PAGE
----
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I am an RoR newbie. I have created a small application in ruby which has small functions to execute the code.

e.g.

 def abc(xyz)
    some code
 end

 def ghi(xyz)
    some code
 end

 def jkl(output)
    some code
 end

 xyz = abc[ARGV(0)]
 output = ghi(xyz)
 puts jkl(output)

Now, when I run this code in command prompt using ruby .rb, it executes nicely and returns the desired results. But when I try to create a class and add this whole code to it e.g.

 class Foo
     def abc(xyz)
    some code
 end

 def ghi(xyz)
    some code
 end

 def jkl(output)
    some code
 end

 xyz = abc[ARGV(0)]
 output = ghi(xyz)
 puts jkl(output)
 end

It generates the error like "undefined method 'abc' for Foo:Class (NoMethodError)"

All I want to ask is that how shall I add this code to a class so that it can become more pluggable and get the desired results.

Thanks in advance.

share|improve this question
    
after def abc(xyz) in class Foo, you need to end that method –  hagope May 25 '12 at 6:01
    
@hagope: It is ended, the indentation is just messed up. –  Joel Cornett May 25 '12 at 6:03

1 Answer 1

up vote 2 down vote accepted

As this is written, these are all instance methods. You need to make them class methods like these two examples, or you could leave them as is and create an instance of the class. Either way, you should probably move the last three statements outside the class definition.

class Foo
  class << self
    def abc(xyz)
      some code
    end

    def ghi(xyz)
      some code
    end

    def jkl(output)
      some code
    end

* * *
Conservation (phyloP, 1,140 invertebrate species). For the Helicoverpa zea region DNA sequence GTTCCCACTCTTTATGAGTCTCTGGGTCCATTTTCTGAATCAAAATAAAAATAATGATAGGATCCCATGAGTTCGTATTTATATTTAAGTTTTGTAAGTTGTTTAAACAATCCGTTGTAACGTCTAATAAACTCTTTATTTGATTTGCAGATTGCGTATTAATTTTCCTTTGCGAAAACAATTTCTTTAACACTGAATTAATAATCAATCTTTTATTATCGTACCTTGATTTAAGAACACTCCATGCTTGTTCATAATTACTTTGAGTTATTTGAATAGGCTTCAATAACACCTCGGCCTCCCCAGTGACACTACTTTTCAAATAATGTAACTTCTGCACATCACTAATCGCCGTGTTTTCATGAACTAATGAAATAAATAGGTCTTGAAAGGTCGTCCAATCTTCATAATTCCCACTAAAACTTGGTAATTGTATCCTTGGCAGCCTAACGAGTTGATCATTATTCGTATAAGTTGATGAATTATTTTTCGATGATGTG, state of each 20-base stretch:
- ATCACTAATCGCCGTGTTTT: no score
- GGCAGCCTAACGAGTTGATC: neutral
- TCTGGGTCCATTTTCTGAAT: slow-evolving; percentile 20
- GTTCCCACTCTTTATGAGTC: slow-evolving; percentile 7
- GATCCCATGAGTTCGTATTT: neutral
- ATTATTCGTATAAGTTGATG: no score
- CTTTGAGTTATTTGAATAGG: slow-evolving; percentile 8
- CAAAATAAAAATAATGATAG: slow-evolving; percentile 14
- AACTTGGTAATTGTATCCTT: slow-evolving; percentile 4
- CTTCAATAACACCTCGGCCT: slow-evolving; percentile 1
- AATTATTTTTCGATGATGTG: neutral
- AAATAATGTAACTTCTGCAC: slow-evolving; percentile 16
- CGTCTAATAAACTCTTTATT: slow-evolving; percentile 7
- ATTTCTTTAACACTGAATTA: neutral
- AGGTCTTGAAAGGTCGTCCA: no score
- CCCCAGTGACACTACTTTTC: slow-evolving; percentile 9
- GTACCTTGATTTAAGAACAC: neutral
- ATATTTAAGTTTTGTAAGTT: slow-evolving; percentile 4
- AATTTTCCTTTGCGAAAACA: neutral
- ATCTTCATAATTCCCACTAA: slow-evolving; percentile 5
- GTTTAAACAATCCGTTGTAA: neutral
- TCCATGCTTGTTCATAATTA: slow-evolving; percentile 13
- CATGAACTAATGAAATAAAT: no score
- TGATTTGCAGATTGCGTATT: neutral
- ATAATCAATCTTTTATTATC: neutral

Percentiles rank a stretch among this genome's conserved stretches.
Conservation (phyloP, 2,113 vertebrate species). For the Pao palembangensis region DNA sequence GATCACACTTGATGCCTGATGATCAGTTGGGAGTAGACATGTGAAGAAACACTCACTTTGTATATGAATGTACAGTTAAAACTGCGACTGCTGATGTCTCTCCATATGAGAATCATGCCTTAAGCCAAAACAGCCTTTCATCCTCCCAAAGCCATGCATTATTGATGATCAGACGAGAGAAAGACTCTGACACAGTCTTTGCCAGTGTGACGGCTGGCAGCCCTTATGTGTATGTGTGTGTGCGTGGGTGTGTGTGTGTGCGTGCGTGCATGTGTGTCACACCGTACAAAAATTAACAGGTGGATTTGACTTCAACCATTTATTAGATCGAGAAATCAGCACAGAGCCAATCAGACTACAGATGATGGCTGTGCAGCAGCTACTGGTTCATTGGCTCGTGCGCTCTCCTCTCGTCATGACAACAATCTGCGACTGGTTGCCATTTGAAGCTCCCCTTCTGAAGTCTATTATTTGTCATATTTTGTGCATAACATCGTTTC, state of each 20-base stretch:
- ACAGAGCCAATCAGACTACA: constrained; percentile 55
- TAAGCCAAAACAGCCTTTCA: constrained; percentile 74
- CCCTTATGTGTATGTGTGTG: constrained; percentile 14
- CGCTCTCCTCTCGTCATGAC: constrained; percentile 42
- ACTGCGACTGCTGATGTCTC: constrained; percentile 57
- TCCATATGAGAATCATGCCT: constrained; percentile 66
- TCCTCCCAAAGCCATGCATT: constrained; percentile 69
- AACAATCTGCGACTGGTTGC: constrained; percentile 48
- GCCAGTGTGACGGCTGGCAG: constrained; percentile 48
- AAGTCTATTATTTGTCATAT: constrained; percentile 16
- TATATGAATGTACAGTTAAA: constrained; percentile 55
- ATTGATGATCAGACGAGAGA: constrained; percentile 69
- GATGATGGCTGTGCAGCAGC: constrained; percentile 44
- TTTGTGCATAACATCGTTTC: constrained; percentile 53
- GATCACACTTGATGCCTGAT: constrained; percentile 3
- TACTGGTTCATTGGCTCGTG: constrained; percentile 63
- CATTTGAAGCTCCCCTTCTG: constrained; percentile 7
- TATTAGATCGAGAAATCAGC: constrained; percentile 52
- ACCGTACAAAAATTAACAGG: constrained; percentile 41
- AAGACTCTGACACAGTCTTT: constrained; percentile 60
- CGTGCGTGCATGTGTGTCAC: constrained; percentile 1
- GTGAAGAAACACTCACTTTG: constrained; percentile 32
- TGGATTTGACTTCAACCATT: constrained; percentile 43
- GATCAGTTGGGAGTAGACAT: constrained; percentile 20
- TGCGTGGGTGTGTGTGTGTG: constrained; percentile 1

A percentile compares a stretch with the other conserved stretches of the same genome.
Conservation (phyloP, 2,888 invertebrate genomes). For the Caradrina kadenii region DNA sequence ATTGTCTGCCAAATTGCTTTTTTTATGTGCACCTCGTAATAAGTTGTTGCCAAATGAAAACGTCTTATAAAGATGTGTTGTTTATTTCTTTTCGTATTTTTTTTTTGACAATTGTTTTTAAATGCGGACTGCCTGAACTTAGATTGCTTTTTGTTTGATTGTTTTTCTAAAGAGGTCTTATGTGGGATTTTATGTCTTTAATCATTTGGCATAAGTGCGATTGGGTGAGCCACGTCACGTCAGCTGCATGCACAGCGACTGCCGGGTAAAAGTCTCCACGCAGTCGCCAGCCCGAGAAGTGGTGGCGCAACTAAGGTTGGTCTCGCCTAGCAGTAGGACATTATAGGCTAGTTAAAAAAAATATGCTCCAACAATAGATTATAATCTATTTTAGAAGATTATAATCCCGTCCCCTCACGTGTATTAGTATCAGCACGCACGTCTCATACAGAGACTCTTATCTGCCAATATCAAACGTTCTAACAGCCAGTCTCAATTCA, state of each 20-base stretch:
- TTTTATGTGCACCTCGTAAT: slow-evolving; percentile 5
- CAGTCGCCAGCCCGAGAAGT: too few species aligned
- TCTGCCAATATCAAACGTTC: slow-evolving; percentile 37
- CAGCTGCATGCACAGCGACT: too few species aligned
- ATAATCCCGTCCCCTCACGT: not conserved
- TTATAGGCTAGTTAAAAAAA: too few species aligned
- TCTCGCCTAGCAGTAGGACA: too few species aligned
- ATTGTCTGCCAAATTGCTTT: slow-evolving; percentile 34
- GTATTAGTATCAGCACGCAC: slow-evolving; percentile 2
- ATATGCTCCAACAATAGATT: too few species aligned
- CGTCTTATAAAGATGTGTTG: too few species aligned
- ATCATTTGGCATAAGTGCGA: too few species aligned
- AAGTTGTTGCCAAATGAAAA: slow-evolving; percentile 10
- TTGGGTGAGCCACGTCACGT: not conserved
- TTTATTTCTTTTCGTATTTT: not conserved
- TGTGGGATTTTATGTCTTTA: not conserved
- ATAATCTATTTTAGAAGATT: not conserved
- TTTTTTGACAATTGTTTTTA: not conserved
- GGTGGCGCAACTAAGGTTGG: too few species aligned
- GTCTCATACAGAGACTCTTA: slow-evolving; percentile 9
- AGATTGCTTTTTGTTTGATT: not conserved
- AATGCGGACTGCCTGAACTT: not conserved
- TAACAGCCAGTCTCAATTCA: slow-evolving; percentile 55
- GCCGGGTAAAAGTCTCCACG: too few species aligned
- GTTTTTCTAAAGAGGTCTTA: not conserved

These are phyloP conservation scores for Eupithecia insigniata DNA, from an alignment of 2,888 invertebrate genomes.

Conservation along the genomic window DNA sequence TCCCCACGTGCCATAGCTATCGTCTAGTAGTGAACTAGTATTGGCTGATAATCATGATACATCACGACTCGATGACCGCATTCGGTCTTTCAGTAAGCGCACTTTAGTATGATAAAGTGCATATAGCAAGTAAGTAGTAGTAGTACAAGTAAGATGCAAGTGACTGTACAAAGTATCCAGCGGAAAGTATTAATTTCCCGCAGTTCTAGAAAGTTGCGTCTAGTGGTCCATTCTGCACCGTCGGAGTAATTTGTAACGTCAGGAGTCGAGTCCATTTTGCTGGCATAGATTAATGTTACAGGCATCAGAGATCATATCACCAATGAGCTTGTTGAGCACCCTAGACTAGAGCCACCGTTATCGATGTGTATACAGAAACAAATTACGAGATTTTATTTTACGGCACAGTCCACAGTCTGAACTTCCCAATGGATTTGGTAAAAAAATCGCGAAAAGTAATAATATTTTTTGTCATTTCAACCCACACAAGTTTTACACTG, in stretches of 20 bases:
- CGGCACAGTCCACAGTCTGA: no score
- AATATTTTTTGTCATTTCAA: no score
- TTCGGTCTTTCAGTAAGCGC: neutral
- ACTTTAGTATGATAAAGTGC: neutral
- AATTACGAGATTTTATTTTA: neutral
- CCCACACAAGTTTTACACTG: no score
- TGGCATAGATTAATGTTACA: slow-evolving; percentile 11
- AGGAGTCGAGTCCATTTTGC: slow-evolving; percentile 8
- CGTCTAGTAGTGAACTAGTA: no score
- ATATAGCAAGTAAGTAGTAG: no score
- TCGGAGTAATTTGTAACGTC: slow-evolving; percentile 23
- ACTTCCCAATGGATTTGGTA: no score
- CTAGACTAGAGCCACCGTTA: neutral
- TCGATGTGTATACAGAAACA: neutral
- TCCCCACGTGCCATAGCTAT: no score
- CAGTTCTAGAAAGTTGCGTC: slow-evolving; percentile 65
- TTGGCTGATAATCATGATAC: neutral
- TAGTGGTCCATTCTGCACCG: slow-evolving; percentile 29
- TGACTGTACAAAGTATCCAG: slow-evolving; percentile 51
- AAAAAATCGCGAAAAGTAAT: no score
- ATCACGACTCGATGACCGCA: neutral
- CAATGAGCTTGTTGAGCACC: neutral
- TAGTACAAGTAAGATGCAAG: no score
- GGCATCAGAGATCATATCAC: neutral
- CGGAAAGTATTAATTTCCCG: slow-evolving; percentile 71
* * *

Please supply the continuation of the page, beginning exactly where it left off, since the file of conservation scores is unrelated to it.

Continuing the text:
end
end
xyz = Foo.abc('something')
output = Foo.ghi(xyz)
puts Foo.jkl(output)

OR....

class Foo
  def self.abc(xyz)
    some code
  end

  def self.ghi(xyz)
    some code
  end

  def self.jkl(output)
    some code
  end
end
xyz = Foo.abc('something')
output = Foo.ghi(xyz)
puts Foo.jkl(output)

EDIT: To answer your question in the comments, this is how you would instantiate the class and call using instance methods.

class Foo
  def abc(xyz)
    some code
  end

  def ghi(xyz)
    some code
  end

  def jkl(output)
    some code
  end
end
bar = Foo.new
xyz = bar.abc('something')
output = bar.ghi(xyz)
puts bar.jkl(output)

If you don't have any Ruby learning materials yet, you might want to check out Chris Pine's tutorial, which includes a section on classes and how they work. As for books, here is a great book for Ruby in general and here is a question regarding books for Rails. I would suggest getting a decent grasp of Ruby before getting too deep into Rails.

share|improve this answer
    
You could also leave them as instance methods, and just instantiate the class before calling its methods. –  Joel Cornett May 25 '12 at 6:09
    
@Joel Cornett How can I do that ? –  shah khan May 25 '12 at 6:11
    
@JoelCornett That's what I meant, I rewrote it to be a little more clear though. –  phoffer May 25 '12 at 6:12
    
@phoffer Thanks a lot ..... I am greatful to you. But the first code with class << self generates singleton error and the rest two examples work perfectly fine... Thanks once again. –  shah khan May 25 '12 at 6:23
    
@shahkhan It shouldn't. How were you calling it? I added code to the examples to demonstrate how to use, which works for me on Ruby 1.9.3. –  phoffer May 25 '12 at 6:41

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